The House of Yes (1997)

Judging only by his most recent output (Mean Girls, Freaky Friday, Just Like Heaven), I thought Mark Waters could do no wrong. Watching Head Over Heels disabused me of that particular illusion; House of Yes, then, is sort of okay, maybe even pretty good, but not brilliant.

Adapted from a stage play - and, well, it shows - House of Yes is the story of one particularly weird and wacky incestuous family, and how the introduction of an outsider blows everything straight to Hell. The family's only daughter has recently been released from an insane asylum (probably a little too early) and has only two interests in life: Jackie Onassis, whom she emulates to the point of only answering to "Jackie O"; and her twin brother, Marty. When Marty brings home his fiancée for Thanksgiving, Jackie flies into a jealous rage, with deadly consequences...

The House of Yes is interestingly cast. Parker Posey is perfect as Jackie; it's hard to imagine anyone else in the role, really. She's got that slightly off-kilter, quirky edge to her that makes it entirely easy to believe she's unhinged. Freddie Prinze Jnr as the clueless, slightly moronic younger brother is also well cast; he can just about manage to pull off 'naive and slightly stupid'. And Geneviève Bujold is an inspired choice as the overprotective mother. It's the young couple at the centre of the narrative who aren't especially great or memorable. Tori Spelling as the fiancée could really have been anyone; she's not particularly good, nor particularly bad, she's just there as the normal foil for all the crazy characters. And the same goes for Josh Hamilton, though he has a slightly more meaty role. They're just okay: generic, reasonably attractive people, saying words.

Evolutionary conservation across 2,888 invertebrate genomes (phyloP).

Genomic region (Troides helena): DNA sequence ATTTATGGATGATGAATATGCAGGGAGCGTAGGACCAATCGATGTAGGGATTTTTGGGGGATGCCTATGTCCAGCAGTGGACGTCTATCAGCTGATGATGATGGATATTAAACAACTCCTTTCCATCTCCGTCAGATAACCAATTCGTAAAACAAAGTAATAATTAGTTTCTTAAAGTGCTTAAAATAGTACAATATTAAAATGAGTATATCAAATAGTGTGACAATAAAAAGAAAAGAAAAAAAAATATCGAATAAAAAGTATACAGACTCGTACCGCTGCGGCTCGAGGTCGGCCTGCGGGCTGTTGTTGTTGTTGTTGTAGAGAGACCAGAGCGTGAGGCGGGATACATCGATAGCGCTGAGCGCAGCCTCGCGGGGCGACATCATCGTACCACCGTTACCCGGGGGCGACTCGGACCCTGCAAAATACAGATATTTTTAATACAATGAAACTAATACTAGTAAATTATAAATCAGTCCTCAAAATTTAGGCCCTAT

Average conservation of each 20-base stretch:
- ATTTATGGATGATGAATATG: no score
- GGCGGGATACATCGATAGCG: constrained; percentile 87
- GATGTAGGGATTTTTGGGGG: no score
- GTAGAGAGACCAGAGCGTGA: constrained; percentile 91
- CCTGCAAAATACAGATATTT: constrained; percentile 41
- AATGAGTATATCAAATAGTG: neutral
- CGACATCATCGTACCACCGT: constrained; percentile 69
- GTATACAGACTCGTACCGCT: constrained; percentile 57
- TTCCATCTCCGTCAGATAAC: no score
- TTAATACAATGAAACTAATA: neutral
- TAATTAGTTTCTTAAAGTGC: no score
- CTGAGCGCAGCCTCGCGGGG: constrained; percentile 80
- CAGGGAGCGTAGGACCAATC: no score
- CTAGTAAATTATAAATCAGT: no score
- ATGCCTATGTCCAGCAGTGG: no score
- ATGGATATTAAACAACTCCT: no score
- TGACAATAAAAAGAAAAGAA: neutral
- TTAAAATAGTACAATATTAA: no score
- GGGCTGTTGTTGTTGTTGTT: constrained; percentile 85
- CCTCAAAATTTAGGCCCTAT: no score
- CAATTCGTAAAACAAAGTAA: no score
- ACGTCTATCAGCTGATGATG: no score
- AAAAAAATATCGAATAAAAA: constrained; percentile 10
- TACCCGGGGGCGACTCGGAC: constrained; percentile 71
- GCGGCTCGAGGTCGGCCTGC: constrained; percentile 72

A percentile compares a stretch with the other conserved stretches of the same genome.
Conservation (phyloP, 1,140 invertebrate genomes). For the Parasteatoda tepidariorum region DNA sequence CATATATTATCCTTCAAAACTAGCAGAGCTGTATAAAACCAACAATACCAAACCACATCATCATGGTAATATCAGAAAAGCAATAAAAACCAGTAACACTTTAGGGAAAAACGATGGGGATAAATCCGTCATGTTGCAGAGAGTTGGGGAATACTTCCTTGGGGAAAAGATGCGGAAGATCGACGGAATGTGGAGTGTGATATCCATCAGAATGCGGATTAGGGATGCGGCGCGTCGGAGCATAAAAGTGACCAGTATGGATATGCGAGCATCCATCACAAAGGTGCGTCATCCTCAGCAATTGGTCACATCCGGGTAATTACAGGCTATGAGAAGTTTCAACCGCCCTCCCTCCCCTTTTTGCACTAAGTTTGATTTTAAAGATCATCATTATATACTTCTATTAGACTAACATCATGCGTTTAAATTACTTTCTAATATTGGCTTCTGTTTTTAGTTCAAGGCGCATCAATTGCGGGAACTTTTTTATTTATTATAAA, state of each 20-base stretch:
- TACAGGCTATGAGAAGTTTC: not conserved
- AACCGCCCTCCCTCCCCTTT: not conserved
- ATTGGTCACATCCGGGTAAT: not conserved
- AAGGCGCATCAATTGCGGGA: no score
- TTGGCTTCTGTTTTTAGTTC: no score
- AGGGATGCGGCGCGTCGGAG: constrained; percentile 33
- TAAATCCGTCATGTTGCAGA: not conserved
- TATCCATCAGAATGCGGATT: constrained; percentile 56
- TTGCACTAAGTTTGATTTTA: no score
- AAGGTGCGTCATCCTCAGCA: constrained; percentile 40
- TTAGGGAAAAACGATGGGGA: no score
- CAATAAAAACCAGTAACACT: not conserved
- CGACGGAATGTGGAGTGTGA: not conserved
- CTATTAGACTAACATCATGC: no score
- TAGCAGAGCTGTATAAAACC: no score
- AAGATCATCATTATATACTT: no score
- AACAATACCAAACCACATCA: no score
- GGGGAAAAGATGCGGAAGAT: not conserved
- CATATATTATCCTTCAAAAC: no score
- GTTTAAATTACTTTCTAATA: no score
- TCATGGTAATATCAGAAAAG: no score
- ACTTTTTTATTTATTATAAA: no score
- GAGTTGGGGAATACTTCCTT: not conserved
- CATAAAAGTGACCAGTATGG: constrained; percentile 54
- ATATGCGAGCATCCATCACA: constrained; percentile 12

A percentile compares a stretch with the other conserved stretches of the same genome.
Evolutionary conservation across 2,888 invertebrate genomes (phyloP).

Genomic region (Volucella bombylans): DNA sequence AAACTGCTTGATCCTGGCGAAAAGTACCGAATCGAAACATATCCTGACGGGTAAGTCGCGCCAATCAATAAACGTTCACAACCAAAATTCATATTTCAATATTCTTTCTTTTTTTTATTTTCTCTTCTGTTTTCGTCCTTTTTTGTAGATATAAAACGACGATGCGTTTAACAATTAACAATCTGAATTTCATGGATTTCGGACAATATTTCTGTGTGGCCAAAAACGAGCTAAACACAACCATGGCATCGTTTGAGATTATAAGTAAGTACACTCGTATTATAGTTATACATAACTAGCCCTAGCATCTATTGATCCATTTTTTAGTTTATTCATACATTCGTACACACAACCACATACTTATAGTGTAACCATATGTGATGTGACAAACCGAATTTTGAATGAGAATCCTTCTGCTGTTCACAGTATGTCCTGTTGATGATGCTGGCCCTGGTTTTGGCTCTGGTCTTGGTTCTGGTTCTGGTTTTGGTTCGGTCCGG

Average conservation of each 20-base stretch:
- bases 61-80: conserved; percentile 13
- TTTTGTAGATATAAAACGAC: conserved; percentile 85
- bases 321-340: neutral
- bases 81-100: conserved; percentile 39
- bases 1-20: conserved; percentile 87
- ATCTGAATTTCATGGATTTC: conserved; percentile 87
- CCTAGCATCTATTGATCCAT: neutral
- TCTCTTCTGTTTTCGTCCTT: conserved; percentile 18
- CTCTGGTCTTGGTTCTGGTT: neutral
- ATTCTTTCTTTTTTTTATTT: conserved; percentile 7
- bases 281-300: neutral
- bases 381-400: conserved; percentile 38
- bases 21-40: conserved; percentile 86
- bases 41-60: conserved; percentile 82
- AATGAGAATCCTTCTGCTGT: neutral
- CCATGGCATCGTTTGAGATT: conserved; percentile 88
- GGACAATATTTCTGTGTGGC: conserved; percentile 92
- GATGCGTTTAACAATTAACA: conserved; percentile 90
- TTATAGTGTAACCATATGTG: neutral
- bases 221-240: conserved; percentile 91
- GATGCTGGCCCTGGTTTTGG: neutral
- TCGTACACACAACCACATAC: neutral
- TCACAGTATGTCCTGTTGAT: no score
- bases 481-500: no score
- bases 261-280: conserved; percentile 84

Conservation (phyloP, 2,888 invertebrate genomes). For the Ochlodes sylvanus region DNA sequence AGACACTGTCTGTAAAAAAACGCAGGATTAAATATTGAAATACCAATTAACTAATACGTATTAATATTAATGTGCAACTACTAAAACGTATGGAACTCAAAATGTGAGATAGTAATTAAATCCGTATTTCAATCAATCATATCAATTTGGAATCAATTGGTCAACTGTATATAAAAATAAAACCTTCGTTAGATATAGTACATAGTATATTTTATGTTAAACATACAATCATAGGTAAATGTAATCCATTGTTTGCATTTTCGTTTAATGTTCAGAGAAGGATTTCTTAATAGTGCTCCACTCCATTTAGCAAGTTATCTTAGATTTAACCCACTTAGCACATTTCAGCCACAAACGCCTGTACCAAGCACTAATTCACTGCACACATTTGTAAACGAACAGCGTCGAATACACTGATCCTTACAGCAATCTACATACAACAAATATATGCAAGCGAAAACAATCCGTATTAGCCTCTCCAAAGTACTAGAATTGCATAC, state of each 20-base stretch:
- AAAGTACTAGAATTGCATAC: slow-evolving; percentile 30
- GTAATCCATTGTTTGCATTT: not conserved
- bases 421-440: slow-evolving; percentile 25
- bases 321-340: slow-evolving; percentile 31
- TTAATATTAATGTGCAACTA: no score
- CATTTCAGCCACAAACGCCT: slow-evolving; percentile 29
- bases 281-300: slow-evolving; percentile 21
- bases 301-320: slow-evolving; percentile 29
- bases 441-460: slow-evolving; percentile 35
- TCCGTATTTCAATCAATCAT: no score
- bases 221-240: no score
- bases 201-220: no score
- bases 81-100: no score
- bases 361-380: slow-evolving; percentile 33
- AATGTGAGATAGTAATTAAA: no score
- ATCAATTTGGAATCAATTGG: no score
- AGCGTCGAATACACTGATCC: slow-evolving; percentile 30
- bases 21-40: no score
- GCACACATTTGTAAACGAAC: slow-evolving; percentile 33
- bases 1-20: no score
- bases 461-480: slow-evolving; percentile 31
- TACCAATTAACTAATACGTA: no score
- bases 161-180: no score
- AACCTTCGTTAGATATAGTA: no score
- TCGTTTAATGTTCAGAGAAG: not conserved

Other than that, the rest of the film is, well, it's fine. All the technical aspects are in place, the camera's pointing in the right direction, the dialogue is... exhausting, in an overly dramatic way that sort of somehow manages to work, once you've got into the flow of it, and the film's, you know, fine.

Mean Girls it ain't, though.

IMDB link

No comments: